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Note: The method described below was used in the past, and may be revived in the future.  But  it is still experimental, and we do not know of any doctor or lab using it today.


THE ONCODIAGNOSTICATOR
Physical and Chemical Fundamentals

by Donato Perez Garcia y Bellon, M.D.

Physical

        An apparatus has been designed containing the following basic elements: A voltmeter, an ammeter, replaceable electrodes that must be made of copper, a glass container and a semipermeable (pergamine) membrane.

Chemical

        An electrolytic solution (pH 7.0) used as reaction medium for the experiment.

Its Scientific Basis

        The voltmeter is used to assure a constant voltage of 32V potential between the electrodes in order to further the reaction. The milliammeter is for measuring the ionic current resulting from charged ionic particles, traveling toward the negative or positive electrodes depending on their charge. The copper electrodes transmit the current, since they are good conductors of electricity, with the added advantage of being of a metal that easily combines with other elements, resulting in copper salts. Since glass is inert, it is used as a container.

        In order to duplicate as closely as possible the cellular membrane, a membrane of pergamine paper is used, which is semipermeable - meaning that it only allows passage of certain chemical substances.

        Serum is used instead of plasma or whole blood, because of its bio-physico-chemical characteristics, and most importantly due to it being a yellowish transparent liquid capable of producing the various violet tonalities indicating corresponding cancerous states. It contains minerals, proteins, lipids, and carbohydrates.

        Although the lipids, proteins, and carbohydrates also have their specific electrical charges, these are not as "sensitive" to the 32V current used as are the minerals. When these are stimulated by this current, they leave the serum and pass through the pores of the pergamine membrane, which does not occur with the organic chemical elements to the same extent. Proteins, lipids, and carbohydrates decompose into CO2 and O2 principally. Because of the size of their molecules, the proteins hardly pass through the pores of the membrane, some going to the positive, others to the negative poles. Copper from the electrodes also helps the reaction, combining with elements of opposite change to form copper salts the majority of which is deposited at the bottom of the glass container along with other minerals.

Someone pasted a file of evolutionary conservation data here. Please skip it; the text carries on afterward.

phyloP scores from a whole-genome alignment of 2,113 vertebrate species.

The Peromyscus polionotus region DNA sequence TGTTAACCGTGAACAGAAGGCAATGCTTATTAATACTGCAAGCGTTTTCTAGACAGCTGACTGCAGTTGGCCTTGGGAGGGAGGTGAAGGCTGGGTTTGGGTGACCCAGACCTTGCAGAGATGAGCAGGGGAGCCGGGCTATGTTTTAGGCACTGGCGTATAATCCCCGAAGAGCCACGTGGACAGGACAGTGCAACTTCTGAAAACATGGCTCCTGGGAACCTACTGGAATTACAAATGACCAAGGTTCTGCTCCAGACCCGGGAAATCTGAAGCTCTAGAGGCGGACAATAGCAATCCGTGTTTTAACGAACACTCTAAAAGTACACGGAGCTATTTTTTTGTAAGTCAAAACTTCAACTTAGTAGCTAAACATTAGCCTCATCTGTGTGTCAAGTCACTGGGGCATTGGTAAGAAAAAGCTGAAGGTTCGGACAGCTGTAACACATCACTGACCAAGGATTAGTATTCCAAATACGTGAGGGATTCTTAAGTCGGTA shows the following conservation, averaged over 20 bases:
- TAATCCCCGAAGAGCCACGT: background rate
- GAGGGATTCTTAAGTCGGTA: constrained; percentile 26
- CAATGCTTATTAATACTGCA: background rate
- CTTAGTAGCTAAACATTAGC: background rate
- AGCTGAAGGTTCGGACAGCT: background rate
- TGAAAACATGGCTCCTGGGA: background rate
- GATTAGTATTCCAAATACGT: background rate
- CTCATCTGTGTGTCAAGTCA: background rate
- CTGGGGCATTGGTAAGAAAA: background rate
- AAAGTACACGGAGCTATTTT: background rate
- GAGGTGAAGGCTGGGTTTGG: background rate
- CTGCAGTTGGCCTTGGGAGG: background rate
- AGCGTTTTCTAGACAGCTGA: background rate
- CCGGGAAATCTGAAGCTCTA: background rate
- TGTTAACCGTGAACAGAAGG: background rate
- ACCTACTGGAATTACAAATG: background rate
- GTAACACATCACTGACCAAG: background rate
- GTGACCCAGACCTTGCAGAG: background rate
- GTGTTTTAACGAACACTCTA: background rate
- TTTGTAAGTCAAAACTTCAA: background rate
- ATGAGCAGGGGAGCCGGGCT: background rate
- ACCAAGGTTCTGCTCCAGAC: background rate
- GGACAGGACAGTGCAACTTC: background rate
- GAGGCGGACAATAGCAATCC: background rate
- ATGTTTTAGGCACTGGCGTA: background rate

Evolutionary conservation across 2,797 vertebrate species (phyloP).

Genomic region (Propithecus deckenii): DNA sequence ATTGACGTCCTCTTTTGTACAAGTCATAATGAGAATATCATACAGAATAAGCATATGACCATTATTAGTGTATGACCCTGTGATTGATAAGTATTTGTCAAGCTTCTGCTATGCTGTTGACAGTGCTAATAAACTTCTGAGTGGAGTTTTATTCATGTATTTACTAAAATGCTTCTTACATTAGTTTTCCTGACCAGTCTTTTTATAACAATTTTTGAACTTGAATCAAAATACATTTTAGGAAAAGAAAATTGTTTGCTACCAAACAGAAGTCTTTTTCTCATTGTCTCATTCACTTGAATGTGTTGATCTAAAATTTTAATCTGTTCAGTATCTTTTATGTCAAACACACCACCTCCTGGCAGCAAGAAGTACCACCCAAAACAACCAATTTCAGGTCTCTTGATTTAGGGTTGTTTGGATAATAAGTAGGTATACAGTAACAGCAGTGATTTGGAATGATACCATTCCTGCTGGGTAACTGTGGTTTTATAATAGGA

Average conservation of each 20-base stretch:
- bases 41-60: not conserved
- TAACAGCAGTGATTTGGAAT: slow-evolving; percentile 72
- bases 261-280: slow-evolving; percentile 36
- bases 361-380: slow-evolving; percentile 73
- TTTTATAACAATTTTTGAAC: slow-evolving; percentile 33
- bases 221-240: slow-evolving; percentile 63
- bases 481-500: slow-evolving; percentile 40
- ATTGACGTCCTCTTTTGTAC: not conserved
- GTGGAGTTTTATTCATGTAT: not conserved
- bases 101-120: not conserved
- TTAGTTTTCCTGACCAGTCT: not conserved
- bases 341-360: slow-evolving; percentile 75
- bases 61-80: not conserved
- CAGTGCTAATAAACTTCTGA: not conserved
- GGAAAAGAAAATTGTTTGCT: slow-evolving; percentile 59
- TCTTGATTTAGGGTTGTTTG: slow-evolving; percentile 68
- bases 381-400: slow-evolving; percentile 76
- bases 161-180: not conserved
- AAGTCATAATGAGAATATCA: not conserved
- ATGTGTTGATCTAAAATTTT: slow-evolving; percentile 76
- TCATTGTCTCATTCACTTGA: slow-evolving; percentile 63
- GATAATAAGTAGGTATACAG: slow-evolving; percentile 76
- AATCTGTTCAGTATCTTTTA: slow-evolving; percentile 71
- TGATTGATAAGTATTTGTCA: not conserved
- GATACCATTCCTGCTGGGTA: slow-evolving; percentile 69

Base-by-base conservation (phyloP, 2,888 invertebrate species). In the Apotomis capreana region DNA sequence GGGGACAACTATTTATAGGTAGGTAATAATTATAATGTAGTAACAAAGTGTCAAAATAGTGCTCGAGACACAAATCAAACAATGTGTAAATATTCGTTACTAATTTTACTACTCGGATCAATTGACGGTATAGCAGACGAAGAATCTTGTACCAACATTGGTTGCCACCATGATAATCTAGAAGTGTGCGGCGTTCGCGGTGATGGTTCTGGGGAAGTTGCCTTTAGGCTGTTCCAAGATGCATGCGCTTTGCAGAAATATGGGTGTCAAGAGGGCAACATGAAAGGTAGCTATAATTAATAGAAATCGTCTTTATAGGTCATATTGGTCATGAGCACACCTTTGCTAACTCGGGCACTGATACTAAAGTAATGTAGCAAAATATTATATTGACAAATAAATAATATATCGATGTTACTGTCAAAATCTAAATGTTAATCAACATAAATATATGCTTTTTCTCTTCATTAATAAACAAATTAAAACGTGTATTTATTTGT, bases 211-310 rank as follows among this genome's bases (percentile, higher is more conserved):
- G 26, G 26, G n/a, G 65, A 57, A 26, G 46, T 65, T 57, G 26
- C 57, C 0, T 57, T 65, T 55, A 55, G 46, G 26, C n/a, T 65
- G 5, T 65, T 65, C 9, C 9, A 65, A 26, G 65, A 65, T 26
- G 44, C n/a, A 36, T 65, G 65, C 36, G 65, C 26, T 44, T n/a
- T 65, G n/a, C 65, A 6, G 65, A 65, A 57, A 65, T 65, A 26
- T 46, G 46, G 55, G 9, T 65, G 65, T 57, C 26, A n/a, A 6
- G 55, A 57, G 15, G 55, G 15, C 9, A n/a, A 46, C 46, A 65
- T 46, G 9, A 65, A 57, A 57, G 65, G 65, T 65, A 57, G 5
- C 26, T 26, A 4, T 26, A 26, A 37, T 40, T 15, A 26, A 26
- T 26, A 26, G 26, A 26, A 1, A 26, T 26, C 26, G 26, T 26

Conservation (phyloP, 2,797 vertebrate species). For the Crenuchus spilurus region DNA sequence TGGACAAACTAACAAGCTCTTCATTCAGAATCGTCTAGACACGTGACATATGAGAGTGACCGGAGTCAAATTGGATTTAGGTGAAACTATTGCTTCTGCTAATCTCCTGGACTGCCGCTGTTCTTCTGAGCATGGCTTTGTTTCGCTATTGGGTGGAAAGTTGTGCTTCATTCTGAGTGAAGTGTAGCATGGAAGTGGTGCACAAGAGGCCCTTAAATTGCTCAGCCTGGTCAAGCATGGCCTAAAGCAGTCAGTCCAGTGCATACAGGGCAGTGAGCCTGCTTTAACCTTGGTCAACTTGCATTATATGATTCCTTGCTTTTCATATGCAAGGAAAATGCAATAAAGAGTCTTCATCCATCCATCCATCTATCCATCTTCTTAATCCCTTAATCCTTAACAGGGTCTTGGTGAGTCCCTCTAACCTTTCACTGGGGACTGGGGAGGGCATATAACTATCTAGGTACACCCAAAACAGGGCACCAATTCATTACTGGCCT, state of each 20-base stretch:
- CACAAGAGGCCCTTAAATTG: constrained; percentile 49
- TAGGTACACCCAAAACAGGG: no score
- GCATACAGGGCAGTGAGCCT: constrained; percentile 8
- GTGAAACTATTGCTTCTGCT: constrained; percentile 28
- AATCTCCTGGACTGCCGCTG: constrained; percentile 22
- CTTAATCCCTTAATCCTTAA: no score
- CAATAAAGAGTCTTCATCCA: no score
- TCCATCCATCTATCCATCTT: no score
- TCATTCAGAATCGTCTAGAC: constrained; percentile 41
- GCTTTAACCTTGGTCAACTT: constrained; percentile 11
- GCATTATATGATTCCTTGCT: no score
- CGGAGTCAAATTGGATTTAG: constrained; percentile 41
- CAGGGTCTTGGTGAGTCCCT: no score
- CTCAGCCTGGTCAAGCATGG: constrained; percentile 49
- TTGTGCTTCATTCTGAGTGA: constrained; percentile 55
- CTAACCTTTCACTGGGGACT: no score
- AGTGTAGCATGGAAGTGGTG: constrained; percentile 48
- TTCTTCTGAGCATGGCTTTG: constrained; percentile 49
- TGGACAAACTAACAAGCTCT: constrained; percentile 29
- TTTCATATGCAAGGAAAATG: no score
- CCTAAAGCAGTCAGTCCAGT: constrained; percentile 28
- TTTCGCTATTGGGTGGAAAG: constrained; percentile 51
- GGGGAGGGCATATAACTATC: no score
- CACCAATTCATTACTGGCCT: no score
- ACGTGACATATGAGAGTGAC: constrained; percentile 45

The reagent does not directly intervene in the reaction, in the formation of salts nor in the attraction of the ions within the inner medium where the serum is contained within the pergamine membrane. Its mission is only that of a catalyst or activator of the reactions.

        Electric current is used to produce the coloring. The mechanism of this and the specific agents responsible for this have not yet been elucidated. In the external liquid containing the reagent are now found the minerals which have migrated from the serum. The inner liquid now contains lipids, proteins and a very small quantity of carbohydrates. The reaction takes two hours at 32V after which the internal liquid is poured into a test tube to evaluate the color tone.

        If this is pale violet, the patient has a propensity for cancer; if there is a darker violet, the patient has cancer although as yet there are no signs nor symptoms of the disease discoverable by classical methods. Finally, very dark violet indicates cancer discoverable by classic methods.

        During the reaction, the pH, milliamperage and temperature of the external liquid are determined. After the reaction, the external liquid is placed in a glass container to again measure the pH: for cancer patients in males, it will be from 8.5 to 9.5+, in females 9.5 to 10.5, in normal individuals the pH of the external liquid is below 8.5 (see Graphs 1 and 2).

        One notes when temperatures are taken during the reactions, that these are higher in female cancer patients than in male cancer patients, and that in general temperatures are higher in cancer patients than in normal people (see Graph 3). All these are extra data, helping to confirm the diagnosis essentially obtained by the coloration, and are complementary to this.

Technique

        The patient must arrive in a fasting condition, 7 cc of blood are removed and are contrifuged to separate serum from plasma; 3 cc are taken of the serum and placed within the pergamine membrane.

        Previously, 40 cc of reagent have been poured into the glass container used for the experiment. The pergamine membrane is placed into the reagent, the electrodes are installed and the machine is turned on, making sure it registers 32V. The time is noted.

        Before placing the electrodes and serum membrane, the pH and temperature of the reagent are measured, and noting the laboratory temperature which should be 20C.

        The glass container should be perfectly clean, the electrodes as well. These should be cleaned after each reaction and are replaced after four reactions. -

        After two hours, the machine is turned off, the membrane is removed, its liquid poured into transparent test tube. The serum color is observed in front of a color scale. If this is violet, the exact shading is noted. If violet is not present, cancer is absent. In the future we are hoping to analyze both the serum and the minerals present in the external liquid after the reaction.

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